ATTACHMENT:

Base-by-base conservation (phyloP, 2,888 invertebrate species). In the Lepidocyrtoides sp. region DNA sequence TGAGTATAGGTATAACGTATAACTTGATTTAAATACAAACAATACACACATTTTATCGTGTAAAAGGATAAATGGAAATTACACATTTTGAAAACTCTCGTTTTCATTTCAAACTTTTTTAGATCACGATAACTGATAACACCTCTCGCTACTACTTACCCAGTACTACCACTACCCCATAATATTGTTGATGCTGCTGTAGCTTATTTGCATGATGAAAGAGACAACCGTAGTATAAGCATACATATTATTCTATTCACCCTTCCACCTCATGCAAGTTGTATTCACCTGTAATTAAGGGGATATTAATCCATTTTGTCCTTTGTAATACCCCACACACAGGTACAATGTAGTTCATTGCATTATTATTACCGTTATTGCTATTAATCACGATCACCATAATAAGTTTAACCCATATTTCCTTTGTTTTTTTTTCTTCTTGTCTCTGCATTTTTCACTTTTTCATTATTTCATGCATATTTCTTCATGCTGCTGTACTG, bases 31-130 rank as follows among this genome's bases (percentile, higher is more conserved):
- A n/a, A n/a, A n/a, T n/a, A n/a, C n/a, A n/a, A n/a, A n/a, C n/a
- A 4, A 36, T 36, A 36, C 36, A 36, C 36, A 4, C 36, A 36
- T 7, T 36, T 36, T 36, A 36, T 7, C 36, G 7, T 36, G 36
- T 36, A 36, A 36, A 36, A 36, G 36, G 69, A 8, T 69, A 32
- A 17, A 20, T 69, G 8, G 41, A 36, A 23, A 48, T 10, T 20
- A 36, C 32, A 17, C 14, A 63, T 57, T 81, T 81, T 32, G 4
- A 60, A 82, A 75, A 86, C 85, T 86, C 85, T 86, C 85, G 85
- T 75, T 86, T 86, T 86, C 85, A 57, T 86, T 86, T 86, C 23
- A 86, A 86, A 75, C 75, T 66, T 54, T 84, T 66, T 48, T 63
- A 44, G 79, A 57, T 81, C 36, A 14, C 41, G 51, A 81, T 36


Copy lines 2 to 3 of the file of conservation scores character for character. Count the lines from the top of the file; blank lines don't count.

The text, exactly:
- A n/a, A n/a, A n/a, T n/a, A n/a, C n/a, A n/a, A n/a, A n/a, C n/a
- A 4, A 36, T 36, A 36, C 36, A 36, C 36, A 4, C 36, A 36